I've known men who have dedicated their lives to cock. I've known others who have inadvertently serviced alcohol for most of their adult lives. Others plan their week around their perpetual search for love without ever reaching into the pockets of their souls where they'd find the note explaining why they'll never get it. Hamsters on a wheel, rats in a maze, stevedores on the clock, we all have our predisposed distractions that, unnoticed, chew up our lives. The problem with death is that there is no preview, no rolling of the credits before the final frame. We get arrested by death with no reading of the Miranda rights and no attorney to present the justification for how we spent our days. We fuss with our hair, oblivious to the percentage of our lives devoted to the maintenance of this excretion.
On Tuesday, I did get a preview of a show about priorities and choices, and these thoughts came to mind as I chatted with Soledad O'Brien of CNN, Jarrett Barrios President of GLAAD and two gay men, Gary Spino and Tony Brown, who spent hundreds of thousands of dollars to become the parents of a boy with the help of an egg donor and a surrogate mother. Soledad, Jarrett, Gary and Tony are all raising children - without sacrificing great hair. (The show Gary + Tony Have A Baby, reported by Soledad O'Brien in CNN's In America series will air June 24 at 8PM ET/PT. I highly recommend it.)
I began to wonder if there is not a nest being feathered somewhere in the heart of every queer. If not for children, for what?
Today I ran three miles in Central Park finding my usual route interrupted by the barricaded flow of thousands of energetic folks involved in a race sponsored by a bank founded many years ago by the venerable American financier J.P. Morgan. They were running in a direction opposite mine with IDs pinned to their chests and hoping for respectable finishes for some good cause. They were tiring themselves for a reason perhaps admirable. The women jostled hopeful eggs, the men bounced eager sperm and from heaven, the prosperous J.P. Morgan blessed their efforts.
Exiting the park, I passed a corner bodega where I inhaled the scent of banks of flowers in buckets on the sidewalk and I was reminded of the recent wake of the father of a close friend. He died in his 80s having raised a family and bested the drinking that had almost destroyed them. The white flowers I ordered to accompany his coffin paled in comparison. Suffocating is the thought of mortality before accomplishment. Dreadful, like the scent of carnations, is the possibility that you'll take a path into lifelong rambles.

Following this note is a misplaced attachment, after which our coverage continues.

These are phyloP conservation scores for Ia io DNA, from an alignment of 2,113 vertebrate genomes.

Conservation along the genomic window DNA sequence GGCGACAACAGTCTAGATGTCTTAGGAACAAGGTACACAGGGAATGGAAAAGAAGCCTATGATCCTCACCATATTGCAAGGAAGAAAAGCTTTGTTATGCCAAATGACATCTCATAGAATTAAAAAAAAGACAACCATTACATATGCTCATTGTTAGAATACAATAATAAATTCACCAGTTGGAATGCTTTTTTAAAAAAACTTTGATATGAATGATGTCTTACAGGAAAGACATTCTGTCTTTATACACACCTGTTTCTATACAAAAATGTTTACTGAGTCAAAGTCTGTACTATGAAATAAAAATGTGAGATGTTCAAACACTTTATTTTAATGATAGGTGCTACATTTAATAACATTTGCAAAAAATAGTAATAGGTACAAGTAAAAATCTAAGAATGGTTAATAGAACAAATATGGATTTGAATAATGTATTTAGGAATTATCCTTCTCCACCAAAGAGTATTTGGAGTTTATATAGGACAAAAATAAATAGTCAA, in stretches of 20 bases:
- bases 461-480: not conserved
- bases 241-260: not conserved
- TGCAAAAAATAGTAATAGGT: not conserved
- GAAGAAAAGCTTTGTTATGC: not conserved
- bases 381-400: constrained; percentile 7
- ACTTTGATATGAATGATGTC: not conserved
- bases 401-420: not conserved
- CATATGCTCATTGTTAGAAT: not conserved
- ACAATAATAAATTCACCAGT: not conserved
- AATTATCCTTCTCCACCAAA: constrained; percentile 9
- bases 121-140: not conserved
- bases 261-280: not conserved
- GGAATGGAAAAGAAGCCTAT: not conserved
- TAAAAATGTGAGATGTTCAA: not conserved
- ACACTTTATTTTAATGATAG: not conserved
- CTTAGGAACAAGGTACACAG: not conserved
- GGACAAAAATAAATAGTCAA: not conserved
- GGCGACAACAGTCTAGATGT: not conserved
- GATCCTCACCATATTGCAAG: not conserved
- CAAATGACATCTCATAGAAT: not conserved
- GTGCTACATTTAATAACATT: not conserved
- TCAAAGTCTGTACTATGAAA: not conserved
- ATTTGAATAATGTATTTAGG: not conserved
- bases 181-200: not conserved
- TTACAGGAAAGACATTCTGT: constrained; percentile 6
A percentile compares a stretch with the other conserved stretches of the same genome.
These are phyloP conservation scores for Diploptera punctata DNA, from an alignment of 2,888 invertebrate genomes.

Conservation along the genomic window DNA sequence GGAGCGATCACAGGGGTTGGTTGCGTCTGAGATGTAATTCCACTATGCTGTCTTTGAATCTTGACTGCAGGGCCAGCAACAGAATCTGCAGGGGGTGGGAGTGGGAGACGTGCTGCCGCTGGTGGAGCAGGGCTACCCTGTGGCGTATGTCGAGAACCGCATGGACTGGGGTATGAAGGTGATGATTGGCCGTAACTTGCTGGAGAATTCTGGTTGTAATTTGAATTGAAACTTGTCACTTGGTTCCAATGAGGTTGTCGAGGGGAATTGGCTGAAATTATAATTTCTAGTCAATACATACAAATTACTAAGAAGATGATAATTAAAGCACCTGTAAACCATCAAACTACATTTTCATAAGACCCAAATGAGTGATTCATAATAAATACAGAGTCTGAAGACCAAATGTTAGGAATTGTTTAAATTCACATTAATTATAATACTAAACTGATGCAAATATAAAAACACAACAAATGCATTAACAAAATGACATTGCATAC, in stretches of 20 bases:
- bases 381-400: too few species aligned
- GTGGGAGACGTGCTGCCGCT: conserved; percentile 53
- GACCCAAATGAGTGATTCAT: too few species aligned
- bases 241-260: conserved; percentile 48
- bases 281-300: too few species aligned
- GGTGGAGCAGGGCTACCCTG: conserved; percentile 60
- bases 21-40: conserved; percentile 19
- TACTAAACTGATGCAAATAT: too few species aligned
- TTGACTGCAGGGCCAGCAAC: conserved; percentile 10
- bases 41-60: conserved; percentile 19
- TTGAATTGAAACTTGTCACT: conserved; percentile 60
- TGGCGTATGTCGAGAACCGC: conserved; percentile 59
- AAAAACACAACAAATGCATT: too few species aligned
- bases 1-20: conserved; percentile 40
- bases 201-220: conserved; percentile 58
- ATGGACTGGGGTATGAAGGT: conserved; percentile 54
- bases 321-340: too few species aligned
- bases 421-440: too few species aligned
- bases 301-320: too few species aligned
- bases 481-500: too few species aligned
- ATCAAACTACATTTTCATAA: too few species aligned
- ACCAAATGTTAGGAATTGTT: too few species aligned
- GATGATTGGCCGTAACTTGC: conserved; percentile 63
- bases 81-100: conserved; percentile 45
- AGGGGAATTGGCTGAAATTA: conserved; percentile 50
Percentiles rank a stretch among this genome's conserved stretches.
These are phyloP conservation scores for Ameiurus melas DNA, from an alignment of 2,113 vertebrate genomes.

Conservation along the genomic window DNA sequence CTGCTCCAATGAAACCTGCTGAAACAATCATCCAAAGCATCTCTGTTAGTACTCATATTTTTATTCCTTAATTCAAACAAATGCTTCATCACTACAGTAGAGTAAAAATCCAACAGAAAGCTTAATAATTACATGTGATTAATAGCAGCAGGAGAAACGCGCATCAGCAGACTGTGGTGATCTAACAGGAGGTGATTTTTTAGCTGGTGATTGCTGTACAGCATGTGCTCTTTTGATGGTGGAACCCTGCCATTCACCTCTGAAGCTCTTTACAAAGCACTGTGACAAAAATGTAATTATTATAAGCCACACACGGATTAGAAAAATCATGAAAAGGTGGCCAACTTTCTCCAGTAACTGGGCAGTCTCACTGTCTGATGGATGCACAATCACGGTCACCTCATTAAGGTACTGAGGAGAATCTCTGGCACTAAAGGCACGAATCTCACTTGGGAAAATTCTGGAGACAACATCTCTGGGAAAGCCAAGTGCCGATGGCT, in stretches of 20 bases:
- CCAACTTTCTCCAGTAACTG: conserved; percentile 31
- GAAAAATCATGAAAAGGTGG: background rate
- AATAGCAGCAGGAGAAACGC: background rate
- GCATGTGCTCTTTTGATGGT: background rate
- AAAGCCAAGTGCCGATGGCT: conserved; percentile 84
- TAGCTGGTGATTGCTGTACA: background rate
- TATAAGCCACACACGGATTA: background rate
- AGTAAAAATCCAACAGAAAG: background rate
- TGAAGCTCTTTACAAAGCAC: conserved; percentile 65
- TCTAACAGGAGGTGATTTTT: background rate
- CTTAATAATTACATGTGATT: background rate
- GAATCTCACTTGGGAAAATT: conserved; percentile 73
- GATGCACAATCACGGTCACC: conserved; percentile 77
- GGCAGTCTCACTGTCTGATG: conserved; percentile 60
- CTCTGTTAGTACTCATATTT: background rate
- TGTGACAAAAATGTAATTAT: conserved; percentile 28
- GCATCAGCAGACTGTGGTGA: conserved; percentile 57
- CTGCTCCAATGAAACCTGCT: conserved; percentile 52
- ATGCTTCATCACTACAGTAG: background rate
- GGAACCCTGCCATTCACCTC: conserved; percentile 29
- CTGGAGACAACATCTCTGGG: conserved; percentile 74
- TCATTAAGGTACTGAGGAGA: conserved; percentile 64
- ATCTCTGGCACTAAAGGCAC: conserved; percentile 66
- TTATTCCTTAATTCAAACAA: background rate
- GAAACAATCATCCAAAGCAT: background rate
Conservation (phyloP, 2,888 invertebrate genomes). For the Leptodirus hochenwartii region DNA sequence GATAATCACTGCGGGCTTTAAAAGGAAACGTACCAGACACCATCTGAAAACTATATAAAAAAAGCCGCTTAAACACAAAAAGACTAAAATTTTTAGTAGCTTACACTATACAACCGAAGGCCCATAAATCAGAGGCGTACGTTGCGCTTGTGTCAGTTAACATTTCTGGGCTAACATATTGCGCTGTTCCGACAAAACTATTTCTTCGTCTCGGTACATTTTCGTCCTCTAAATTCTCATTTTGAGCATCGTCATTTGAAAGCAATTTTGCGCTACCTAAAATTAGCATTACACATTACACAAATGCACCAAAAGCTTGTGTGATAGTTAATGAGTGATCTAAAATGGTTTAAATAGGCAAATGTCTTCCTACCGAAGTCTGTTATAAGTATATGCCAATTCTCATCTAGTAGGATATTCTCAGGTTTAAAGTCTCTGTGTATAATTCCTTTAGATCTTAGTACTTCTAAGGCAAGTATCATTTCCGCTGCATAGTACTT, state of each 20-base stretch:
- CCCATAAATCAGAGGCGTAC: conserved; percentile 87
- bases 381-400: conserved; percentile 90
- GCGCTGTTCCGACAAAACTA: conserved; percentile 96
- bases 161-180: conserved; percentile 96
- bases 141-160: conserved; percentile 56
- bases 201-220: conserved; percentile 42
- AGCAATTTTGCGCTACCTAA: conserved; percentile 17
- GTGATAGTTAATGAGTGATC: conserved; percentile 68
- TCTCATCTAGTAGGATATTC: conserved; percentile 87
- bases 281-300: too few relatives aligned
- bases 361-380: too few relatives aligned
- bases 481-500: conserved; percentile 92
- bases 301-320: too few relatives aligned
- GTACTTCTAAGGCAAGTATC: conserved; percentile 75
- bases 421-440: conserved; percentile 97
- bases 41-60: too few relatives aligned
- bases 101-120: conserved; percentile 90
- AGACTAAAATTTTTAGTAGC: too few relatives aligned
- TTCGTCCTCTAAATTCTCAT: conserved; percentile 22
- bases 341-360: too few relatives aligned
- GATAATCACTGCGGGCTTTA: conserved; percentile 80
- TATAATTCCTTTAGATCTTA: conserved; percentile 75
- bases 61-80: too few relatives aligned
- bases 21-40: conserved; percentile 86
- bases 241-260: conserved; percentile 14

I ran past a prestigious address, the Prasada, on Central Park West, where I dodged film star Antonio Banderas as he exited a cab and greeted the deferential doorman who ushered him into the emblem of his success. He'll sleep on an upper floor with a view of the park and all its fervent running, half way between me and J.P.
I ran down a side street where I passed a beige leather sofa and a heap of personal oddities put out for the trash collectors. Perhaps this was the detritus of someone who had died. I imagined the relatives fussing over the trappings of a life whose resolution saddled them. I could almost hear their murmuring voices deciding what of the man's life had worth and what was simply garbage. Did they even run their hands beneath the cushions of that sofa to extract what change may have slipped in? Or were they in too much of a hurry to erase him?
Some of me will eventually end up on the sidewalk. Some of all of us will eventually end up on a sidewalk.
A few days ago, my husband and I saw a potted plant on the sidewalk outside our building. A paperclip held a note to one of its thick deep green straps. "I am an orchid. Pretty! Please adopt me." We deferred our coffee gratification for the few minutes it took to return inside, wait for the elevator and place our adoptee on a window ledge. Its flower stalk had been clipped so we don't know what color or shape its blooms will take. I wondered if it might have roaches hidden in the mulch. Will we regret adding it to our plant family? Not so different a speculation from what Gary and Tony express as they select an egg donor and a surrogate.
I am a childless wordsmith. Although running out into the night in Manhattan may make me wonder about my personal race and my personal best, I have no regrets. My route is clear and filled with things I scoop up from the path. I wonder if eventually overburdened with what in love you've picked up in life, you eventually stop running. We'll see.